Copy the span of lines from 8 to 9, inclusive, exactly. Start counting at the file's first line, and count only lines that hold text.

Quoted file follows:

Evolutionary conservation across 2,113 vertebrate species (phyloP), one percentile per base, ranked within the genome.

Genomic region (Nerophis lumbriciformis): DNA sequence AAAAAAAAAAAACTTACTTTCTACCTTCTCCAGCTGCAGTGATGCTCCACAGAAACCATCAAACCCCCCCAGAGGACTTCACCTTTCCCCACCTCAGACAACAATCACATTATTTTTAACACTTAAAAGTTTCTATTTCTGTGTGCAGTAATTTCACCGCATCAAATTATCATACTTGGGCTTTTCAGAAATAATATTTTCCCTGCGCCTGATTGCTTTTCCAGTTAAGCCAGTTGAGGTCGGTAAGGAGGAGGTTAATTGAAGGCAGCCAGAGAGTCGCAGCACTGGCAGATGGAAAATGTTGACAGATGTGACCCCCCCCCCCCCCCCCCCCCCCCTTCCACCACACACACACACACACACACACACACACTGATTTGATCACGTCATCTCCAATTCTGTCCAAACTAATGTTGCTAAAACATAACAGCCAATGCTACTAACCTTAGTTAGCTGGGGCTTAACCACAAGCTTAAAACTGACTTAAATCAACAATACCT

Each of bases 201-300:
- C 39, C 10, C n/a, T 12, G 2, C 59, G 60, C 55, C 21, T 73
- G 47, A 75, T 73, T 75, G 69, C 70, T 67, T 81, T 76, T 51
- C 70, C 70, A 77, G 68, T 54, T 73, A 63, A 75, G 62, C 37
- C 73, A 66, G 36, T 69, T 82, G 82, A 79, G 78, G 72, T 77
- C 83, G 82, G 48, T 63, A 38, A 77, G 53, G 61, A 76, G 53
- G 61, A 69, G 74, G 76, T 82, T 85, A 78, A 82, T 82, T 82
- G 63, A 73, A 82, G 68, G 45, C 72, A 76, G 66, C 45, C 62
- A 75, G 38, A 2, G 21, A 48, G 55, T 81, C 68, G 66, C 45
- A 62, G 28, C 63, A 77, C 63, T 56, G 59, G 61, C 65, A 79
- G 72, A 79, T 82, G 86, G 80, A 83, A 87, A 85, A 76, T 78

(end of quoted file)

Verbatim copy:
- C 83, G 82, G 48, T 63, A 38, A 77, G 53, G 61, A 76, G 53
- G 61, A 69, G 74, G 76, T 82, T 85, A 78, A 82, T 82, T 82